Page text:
Beane said the A's also got strong reports on Nakajima's personality and his ability to fit into a major league clubhouse. Those skills were evident at his opening news conference that Nakajima began with a rehearsed opening statement in English that he said he spent all night preparing.

``Hi Oakland,'' he began. ``My name is Hiroyuki Nakajima but you can call me Hero. I'm honored to be here today and very thankful for everyone coming today. Thank you very much Mr. Beane.''

Later in Japanese, Nakajima said through an interpreter that Beane was ``extremely sexy and cool,'' one of his biggest adjustments will be the lack of bathtubs in the United State and said he wanted to learn the ``Bernie Lean'' dance that was so popular in Oakland last season.

Nakajima will get a $1.25 million signing bonus and base salaries of $2.25 million next year and $2.5 million in 2014. He can earn up to $1.3 million in performance bonuses next season. Whatever bonuses he earns will be added to his salary in 2014, when he can earn up to $600,000 in bonuses based on playing time. Nakajima could earn as much as $9.2 million his first two years.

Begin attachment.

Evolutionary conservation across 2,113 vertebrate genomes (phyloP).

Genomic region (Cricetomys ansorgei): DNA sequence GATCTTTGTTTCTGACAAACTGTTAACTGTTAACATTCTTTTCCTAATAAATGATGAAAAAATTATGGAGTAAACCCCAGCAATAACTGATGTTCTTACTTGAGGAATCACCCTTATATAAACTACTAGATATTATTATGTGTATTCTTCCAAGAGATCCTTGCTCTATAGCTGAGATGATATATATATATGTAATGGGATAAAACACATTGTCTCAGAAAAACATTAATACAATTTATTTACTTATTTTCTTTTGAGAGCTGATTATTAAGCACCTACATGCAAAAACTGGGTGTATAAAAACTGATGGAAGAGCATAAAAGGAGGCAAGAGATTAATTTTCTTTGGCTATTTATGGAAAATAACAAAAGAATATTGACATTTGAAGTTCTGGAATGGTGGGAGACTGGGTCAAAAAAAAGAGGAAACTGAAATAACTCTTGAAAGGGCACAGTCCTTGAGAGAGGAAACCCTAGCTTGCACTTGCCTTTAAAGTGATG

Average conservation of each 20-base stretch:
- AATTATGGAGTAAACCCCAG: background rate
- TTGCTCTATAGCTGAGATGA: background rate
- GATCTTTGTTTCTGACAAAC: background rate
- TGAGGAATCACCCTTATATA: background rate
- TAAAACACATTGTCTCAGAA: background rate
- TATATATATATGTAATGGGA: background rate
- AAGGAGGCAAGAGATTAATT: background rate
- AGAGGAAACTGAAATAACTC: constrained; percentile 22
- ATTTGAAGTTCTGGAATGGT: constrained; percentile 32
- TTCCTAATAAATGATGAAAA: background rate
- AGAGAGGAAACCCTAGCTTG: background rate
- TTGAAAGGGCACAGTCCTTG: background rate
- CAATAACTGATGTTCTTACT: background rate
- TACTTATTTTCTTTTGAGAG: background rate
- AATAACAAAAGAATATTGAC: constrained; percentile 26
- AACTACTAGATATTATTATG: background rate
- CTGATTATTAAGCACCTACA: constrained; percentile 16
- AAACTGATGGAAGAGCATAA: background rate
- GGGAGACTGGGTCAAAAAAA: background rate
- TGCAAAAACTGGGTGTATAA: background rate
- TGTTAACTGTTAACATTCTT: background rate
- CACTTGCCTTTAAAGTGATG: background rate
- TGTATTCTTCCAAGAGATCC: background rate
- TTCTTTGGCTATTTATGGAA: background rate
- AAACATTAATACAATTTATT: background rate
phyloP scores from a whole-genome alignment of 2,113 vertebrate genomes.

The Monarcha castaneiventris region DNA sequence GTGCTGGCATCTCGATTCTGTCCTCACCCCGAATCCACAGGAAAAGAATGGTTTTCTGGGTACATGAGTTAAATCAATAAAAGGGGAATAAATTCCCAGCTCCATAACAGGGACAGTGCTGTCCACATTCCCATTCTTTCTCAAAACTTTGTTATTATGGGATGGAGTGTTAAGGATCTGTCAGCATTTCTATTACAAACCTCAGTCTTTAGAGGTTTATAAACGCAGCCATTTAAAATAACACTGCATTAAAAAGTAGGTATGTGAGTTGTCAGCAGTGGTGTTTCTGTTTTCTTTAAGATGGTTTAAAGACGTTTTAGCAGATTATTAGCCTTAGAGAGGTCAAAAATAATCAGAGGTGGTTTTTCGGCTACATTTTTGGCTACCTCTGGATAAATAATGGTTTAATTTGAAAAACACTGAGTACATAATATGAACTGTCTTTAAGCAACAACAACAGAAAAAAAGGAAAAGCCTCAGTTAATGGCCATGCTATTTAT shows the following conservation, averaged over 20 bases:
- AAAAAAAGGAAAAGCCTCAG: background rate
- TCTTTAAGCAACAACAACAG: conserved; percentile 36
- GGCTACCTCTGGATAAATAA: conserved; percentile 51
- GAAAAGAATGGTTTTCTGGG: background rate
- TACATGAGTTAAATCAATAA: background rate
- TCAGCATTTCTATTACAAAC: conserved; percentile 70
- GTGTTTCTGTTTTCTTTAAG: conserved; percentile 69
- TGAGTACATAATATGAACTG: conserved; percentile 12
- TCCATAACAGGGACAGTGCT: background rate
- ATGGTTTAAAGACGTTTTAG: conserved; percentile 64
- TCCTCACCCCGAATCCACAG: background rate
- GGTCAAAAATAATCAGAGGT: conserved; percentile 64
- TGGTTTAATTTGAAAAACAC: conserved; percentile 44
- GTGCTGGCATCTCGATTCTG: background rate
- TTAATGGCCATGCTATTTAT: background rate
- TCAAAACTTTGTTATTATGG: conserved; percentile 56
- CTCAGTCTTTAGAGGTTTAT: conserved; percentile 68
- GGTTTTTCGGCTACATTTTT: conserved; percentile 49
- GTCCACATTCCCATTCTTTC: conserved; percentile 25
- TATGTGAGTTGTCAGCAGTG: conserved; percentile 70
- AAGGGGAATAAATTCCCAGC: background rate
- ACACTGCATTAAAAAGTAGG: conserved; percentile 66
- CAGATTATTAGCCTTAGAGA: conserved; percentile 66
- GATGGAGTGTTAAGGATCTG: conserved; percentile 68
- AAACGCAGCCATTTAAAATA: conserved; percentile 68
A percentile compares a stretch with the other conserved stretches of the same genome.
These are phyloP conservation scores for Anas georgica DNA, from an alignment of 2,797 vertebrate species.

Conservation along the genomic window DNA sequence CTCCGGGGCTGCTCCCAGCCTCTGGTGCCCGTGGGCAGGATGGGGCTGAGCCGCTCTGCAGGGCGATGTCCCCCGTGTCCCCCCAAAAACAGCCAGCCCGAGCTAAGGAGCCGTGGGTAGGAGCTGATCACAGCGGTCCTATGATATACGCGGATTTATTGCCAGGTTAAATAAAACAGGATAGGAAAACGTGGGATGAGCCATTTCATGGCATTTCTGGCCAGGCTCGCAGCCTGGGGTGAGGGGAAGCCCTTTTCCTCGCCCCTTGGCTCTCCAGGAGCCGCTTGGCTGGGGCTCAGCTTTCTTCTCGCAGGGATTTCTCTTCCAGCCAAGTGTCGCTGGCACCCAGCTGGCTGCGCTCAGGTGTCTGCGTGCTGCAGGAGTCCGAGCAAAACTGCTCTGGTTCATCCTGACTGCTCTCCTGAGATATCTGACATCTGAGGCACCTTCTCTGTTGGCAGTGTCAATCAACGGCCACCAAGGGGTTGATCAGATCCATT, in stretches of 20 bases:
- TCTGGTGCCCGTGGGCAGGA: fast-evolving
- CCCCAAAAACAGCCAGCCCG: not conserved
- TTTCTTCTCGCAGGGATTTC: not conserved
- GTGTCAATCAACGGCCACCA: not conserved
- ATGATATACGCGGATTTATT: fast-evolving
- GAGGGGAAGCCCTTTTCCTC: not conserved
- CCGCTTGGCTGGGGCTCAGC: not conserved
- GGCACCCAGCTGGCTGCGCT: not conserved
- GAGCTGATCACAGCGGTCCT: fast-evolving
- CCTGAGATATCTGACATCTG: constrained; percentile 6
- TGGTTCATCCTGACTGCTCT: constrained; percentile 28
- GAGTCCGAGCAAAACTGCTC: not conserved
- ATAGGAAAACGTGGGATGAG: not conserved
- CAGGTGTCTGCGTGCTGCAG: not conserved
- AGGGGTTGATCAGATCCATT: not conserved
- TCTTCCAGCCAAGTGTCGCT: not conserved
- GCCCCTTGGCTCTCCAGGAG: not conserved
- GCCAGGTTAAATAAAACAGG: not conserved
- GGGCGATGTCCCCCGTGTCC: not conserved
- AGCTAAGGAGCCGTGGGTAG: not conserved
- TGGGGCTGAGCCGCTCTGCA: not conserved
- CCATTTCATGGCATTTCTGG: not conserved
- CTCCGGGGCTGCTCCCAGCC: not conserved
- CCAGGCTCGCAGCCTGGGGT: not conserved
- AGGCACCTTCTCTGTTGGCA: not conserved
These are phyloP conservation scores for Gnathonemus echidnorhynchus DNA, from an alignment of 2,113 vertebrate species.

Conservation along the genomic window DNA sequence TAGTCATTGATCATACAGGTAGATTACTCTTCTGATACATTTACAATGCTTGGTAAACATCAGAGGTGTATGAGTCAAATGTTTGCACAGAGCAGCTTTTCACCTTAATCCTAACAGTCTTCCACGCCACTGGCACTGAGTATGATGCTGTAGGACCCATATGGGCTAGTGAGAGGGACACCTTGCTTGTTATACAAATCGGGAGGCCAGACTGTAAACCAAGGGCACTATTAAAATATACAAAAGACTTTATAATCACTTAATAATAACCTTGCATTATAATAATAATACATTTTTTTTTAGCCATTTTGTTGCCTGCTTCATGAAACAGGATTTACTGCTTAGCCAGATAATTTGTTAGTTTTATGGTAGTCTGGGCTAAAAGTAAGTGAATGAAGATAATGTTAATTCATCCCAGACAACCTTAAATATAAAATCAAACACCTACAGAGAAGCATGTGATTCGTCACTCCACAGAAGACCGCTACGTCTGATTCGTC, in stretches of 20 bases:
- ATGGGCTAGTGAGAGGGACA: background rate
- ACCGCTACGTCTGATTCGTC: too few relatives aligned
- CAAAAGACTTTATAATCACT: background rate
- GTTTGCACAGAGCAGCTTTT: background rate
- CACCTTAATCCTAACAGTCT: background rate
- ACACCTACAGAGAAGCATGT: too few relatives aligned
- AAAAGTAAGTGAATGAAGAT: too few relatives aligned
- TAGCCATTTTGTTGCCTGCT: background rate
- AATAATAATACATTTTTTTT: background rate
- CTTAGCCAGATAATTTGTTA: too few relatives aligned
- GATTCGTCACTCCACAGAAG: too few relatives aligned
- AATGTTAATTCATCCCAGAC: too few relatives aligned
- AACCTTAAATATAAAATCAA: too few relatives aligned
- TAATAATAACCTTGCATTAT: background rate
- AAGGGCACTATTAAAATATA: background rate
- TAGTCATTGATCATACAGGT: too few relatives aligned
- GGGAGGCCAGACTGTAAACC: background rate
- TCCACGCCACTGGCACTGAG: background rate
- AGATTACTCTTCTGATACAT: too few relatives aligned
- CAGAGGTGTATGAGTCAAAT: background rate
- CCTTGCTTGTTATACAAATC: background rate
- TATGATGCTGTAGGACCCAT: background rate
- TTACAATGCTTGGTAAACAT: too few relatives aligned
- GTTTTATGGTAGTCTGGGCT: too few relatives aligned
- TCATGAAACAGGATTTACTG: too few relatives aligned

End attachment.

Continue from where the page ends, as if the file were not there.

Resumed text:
There is also a $500,000 buyout if the A's don't exercise their option for 2015, and Nakajima will be eligible for free agency at the end of the deal. The contract also includes awards bonuses and various perks including an interpreter, flights to and from Japan and moving expenses.

Nakajima nearly came over to the majors last offseason after the New York Yankees bid $2.5 million for his rights. But Nakajima wanted to play every day so went to the Lions for one more season before becoming a free agent this winter.

``I'm very grateful having made that decision,'' he said through an interpreter. ``To be wearing an A's uniform right now, I'm just very excited.''

The A's got little offensive production at shortstop this year, when Pennington and Drew earned most of the playing time. Oakland's shortstops collectively batted .203 - second lowest in the majors - with 12 homers and 46 RBIs. The .272 on-base percentage from the team's shortstops was also lowest in the majors.

The A's dealt Pennington to Arizona in October in a three-team trade for outfielder Chris Young.

Drew, acquired in a midseason trade with the Diamondbacks, became a free agent when the A's declined a $10 million mutual option. He agreed to a $9.5 million, one-year deal with Boston this week, a person familiar with the negotiations told The Associated Press on condition of anonymity because Drew needed to take a physical before the contract could be finalized.